For thousands of U.S. Marines, the road to Afghanistan goes through an isolated training facility here in the Eastern Sierra where they share the rugged Humboldt-Toiyabe National Forest with civilian hunters, backpackers and skiers.
On a recent weekend, several hundred Marines were on an overnight march to test their land navigation, communication and outdoor survival skills. As they returned to base camp Sunday morning, hunters dressed in orange vests were driving their four-wheel-drive vehicles up the mountain in hopes of bagging deer.
The two groups exchanged courteous waves: one using the mountains to train for war, the other for weekend recreation.
Col. Norman Cooling, an Iraq and Afghanistan combat veteran who runs the Marine Corps Mountain Warfare Training Center here, notes with some amusement an oddity in the Pentagon's agreement with the U.S. Forest Service: Civilian hunters can use live ammunition but Marines, except in designated ranges, are restricted to blanks.
In the last year, 13,541 Marines, sailors and foreign troops have trained at Bridgeport, an increase of 238% over the previous year. More increases are expected.
As the U.S. military trains to fight at medium and high altitudes in Afghanistan and other potential hot spots, "no other military venue in the nation can replicate these conditions better than here in the Eastern Sierra," Cooling said.
Marines train on 46,000 mountainous acres owned by the federal government, 20 miles outside Bridgeport (population 900) just north of the Yosemite Valley -- all set in a postcard-beautiful region of tall trees, the fast-moving Walker River, thick winter snow and terrain favored by deer, bear and cougars.
California 108 runs past the training center's buildings in Pickel Meadow to the Sonora Pass, at 9,624 feet, the second-highest highway pass through the Sierra. In the spring and early summer, the meadow and mountain slopes are brilliant green; in fall the aspens turn golden and then bright orange.
The Marine Corps has had a training center here since the Korean War, but the war in Afghanistan, with its mountains and spread-out population, has given the remote facility a new significance.
Marine Staff Sgt. Thomas Davis will soon be in Afghanistan, working with rural villagers to win their support for the U.S.-led war against the Taliban. Gunnery Sgt. Brad Lenox will be building "expeditionary airfields," allowing the U.S. to quickly move troops and supplies in a region with few roads. And Sgt. Nicholas Heier's engineering battalion could be in Afghanistan to provide "sustainability, mobility and counter-mobility," which includes hunting for roadside bombs before they can kill U.S. troops.
"You can't get this terrain anywhere else," said Heier, whose battalion is based at Camp Pendleton.
Bridgeport is meant to prepare Marines for Afghanistan's cold, snowy winters; rugged landscape where communication is difficult; and high altitudes where breathing is labored and the trajectory of bullets is difficult to gauge. To enhance the realism, various areas are given names meant to sound Afghan.
"If you can move, shoot and communicate in the mountains, you can do it anywhere," said Maj. Urbano Cruz, the officer in charge of training.
The Marine Corps has expanded training eastward beyond the national forest into flatlands controlled by the Bureau of Land Management. A 68-mile overland convoy route through Lucky Boy Pass to the Army depot in Hawthorne, Nev., prepares Marines for the roadside bombs and sniper attacks they are likely to encounter in Afghanistan.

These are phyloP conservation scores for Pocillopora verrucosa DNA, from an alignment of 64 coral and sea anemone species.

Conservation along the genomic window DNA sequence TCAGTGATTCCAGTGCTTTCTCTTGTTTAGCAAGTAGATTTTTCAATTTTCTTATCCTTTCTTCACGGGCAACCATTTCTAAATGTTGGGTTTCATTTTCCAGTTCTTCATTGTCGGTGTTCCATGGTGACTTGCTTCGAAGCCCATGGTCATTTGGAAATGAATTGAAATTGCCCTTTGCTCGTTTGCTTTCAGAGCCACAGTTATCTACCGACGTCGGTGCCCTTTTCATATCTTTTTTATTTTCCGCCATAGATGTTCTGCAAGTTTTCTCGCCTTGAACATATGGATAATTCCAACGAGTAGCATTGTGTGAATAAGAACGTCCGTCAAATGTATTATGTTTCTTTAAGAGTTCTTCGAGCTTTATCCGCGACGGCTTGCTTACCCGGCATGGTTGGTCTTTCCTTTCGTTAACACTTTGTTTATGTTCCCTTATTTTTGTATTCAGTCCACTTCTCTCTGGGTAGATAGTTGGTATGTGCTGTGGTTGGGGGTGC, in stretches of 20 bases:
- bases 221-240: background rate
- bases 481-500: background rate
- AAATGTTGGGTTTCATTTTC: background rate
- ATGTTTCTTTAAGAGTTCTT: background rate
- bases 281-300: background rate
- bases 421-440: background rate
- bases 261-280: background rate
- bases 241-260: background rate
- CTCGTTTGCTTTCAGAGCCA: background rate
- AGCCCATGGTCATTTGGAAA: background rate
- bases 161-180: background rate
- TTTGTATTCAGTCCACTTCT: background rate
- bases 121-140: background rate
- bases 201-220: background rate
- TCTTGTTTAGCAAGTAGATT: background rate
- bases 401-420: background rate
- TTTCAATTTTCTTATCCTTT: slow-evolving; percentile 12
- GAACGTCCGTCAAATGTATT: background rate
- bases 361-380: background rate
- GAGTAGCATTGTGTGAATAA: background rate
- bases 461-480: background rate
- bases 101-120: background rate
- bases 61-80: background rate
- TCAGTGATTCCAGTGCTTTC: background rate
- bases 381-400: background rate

At Bridgeport, Marines receive instruction in avalanche survival, cold-weather medicine, the use of donkeys and mules as pack animals and how to adjust for thin air and tricky winds when aiming a sniper shot. There are live-fire ranges -- away from the areas where civilians are permitted.
Many of the courses are for small groups of Marines selected by their superiors. Others are for companies of 100 Marines or more.
Eight times a year, entire battalions (each with 800 to 1,200 Marines) come to Bridgeport for a 21-day exercise called Mountain Warrior. In the winter, two days are added for snowshoe instruction.
The Dutch and British military send troops to Bridgeport for training.
Davis is part of the 4th Civil Affairs Group, reservists based in Washington, D.C., who will be assigned to work in Helmand province, a Taliban stronghold.
The Bridgeport curriculum includes Afghan emigres playing the part of villagers, some friendly, some hostile, many incredulous. Faux villages are set up to add to the realism, although Forest Service rules dictate the structures can be left up for only a few days at a time.
Many of the Marines from the 4th Civil Affairs Group are veterans of similar missions in Iraq. Afghanistan will be more difficult, they agreed. Bridgeport "allows our Marines to see how tough it can be," said the group's commander, Lt. Col. Martin Croxton.
Croxton's Marines are also toughening up so they can match the infantry Marines step for step when they travel into the hinterlands of Afghanistan. In Marine culture, infantry "grunts" are slow to accept outsiders.
They have to trust us," said Davis, 42. "If we're not properly trained, we'll be considered a liability and they'll leave us in the rear."
Lenox and 60 other Marines from Marine Corps Air Station Miramar in San Diego have been working for weeks to replace the current landing pad at the Pickel Meadow portion of the center, at an altitude of 6,800 feet.
"Everything we're doing here, we'll be doing in Afghanistan," said Lenox, 33.
Unlike the civil affairs group and the Marines from Miramar, the engineering battalion has yet to receive its orders. The battalion is awaiting a decision from the White House about U.S. strategy in Afghanistan.
"I'm ready to go wherever the president wants," said Pfc. Christopher Clausen, 19. "I've been to Bridgeport."